by Theological Commission
In the type of social media age in which we live, scandal seems to become the rule not the exception. While some controversies are indeed contrived, so much of what has remained hidden in the past has become open for all to see. In the 2003 edition of Integrity, Dr. Steve Ashby gives a poignant meditation on what it means for Christians to be people of integrity:
“In 1986-87 I was working at Liberty University when the story was breaking about Jim Bakker and the PTL scandal. I remember one particular Sunday evening when Jerry Falwell got up and said, “We as a Christian community have a huge image problem.” As I sat there I thought, “What we’ve got is not an image problem; it’s an integrity problem.” Image is how people perceive you from without. Integrity has to do with what you are within. The real issue is the issue of being. It is an issue with God, but it is also an issue with the world. Scandals have done damage to Christians’ credibility, but not primarily because of a tarnished image. Rather, credibility has suffered because people have rightly recognized that we are not what we have professed to be in far too many instances. Further, those of us who are laboring in relative obscurity must not take repose with the thought that, ‘1 function on a local level in a small denomination having never experienced even the fifteen minutes of fame we hear about so often.” In fact, each of us knows that the horrific tales of scandal are not limited to TV Evangelists and others whose names cross the Associated Press wire. They happen at the local level and in Free Will Baptist circles, just as they do with other groups. The truth is that Christians’ credibility has suffered. Why? Because human beings are the only beings for whom being is an issue. It does not matter to the cows in the field or the dogs in the street or the cats in the alley if they have a different partner every single night. But it matters to the world whether Christians are who they say they are. And it matters to God that we be who we say we are.”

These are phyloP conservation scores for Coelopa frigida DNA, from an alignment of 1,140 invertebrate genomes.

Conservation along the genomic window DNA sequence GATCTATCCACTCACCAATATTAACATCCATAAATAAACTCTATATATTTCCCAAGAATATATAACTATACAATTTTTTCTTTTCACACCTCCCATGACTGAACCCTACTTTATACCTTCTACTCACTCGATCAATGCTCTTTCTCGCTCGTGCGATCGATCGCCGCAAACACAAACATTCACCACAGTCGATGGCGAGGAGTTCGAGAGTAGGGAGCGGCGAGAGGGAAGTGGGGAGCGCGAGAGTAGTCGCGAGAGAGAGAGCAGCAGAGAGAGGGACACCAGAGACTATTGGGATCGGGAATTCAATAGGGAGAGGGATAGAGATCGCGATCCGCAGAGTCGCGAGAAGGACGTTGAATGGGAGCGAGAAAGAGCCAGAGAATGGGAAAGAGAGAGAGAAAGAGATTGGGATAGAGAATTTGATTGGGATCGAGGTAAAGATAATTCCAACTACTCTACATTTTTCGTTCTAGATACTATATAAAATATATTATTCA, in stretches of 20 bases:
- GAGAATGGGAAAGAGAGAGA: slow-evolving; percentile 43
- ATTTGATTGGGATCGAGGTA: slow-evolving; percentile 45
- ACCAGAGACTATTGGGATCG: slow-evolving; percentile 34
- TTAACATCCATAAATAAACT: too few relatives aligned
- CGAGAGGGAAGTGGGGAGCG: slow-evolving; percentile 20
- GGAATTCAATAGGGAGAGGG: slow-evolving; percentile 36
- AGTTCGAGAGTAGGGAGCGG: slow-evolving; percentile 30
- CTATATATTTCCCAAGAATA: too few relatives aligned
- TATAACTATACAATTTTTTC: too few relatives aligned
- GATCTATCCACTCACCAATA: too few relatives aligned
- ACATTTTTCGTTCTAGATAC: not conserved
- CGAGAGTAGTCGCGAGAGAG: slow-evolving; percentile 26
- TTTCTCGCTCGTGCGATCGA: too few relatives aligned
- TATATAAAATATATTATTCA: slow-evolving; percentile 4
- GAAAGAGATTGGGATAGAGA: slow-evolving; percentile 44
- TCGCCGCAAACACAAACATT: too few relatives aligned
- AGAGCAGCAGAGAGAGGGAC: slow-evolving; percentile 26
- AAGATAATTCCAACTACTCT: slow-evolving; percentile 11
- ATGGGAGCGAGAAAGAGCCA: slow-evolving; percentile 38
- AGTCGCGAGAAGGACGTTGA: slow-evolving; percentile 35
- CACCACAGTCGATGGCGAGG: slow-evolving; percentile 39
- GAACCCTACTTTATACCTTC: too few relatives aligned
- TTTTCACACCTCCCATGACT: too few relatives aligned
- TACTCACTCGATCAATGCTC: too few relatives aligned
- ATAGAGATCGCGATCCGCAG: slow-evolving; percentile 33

Stephen M. Ashby, “Prolegomena to Christian Apologetics,” Integrity (2003): 103-120.